In this study, we assessed the influence of high-density populations of the Hokkaido subspecies of sika deer (Cervus nippon yesoensis) on the abundance, species richness, and species composition of bumblebee communities. We collected bumblebees and recorded number of flowering plants at three study plots in a high-deer density area (Nakajima Island, located inside Lake Toya, southwest Hokkaido) and in a nearby low-deer density area (forests surrounding Lake Toya). Although species richness did not differ between these areas, bumblebee abundance on Nakajima Island was significantly lower than that in lakeside forests. Species composition of bumblebee communities in the two areas was found to significantly differ using nMDS analysis ; the abundance of Bombus hypocrita sapporoensis, the dominant species in both areas, was lower on Nakajima Island, and the abundance of other bumblebee species was low as well. Furthermore, on Nakajima Island the number of flowering plants was low and floral phenology had a pattern of temporary interruption. These results suggest that high deer density influenced the bumblebee community through vegetation modification and temporary interruption of normal floral phenology.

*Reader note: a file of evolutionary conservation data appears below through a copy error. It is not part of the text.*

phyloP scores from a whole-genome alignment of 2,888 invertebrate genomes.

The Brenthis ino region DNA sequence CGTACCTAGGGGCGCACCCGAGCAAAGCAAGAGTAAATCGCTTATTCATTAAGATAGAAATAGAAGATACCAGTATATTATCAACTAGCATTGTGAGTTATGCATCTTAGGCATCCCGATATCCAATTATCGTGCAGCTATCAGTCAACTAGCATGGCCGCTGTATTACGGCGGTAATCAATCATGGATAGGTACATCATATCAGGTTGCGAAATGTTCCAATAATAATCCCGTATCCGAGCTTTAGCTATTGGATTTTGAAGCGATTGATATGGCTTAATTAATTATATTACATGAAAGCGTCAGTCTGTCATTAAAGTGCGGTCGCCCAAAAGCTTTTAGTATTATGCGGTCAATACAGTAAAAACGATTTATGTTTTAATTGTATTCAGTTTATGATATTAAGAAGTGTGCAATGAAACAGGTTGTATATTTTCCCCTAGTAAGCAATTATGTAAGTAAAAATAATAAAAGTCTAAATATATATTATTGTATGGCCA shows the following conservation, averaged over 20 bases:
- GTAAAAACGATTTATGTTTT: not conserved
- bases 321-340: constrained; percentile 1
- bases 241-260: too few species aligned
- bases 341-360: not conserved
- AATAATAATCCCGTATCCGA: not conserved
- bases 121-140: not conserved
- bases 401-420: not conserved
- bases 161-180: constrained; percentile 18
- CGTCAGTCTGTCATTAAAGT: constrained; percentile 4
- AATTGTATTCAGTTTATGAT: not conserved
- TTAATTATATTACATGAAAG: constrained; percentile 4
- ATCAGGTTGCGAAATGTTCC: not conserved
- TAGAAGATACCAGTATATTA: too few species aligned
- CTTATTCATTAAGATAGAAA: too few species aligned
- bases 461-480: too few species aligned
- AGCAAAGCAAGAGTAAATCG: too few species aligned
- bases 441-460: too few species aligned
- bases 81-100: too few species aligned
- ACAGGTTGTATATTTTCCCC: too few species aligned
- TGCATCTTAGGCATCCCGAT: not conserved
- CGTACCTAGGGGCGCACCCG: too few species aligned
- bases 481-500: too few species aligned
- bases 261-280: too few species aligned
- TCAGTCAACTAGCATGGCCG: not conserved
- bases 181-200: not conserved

The distribution of rufous hawk-cuckoo (HC) Hierococcys hyperythrus and oriental cuckoo (OC) Cuculus optatus was surveyed by line transect census in central and southeastern Hokkaido from late April to early July, 1976-2015. The census was conducted at 1,029 transects each 2-km long situated in 917 quadrats (4.5km×5km). HC occurred in 48 quadrats (5%) and 66 transects (6%) and the corresponding values for OC were 634 quadrats (69%) and 667 transects (65%). The occurrence frequency of HC in Siberian dwarf pine Pinus pumila forests, ever-green coniferous forests, mixed forests, deciduous broad-leaved forests, larch Larix leptolepis plantations, agricultural lands with woods, agricultural lands and residential areas, was 0, 7, 15, 8, 0, 4, 0.7, and 0%, respectively, and that of OC was 18, 80, 70, 89, 73, 70, 47 and 10%, respectively. The occurrence frequency of HC at less than 200m above sea level (asl), 201-400m asl, 601-800m asl, 601-800m asl and 801m asl or above was 3, 9, 10, 8 and 9%, respectively, and that of OC was 61, 76, 70, 67 and 49%, respectively.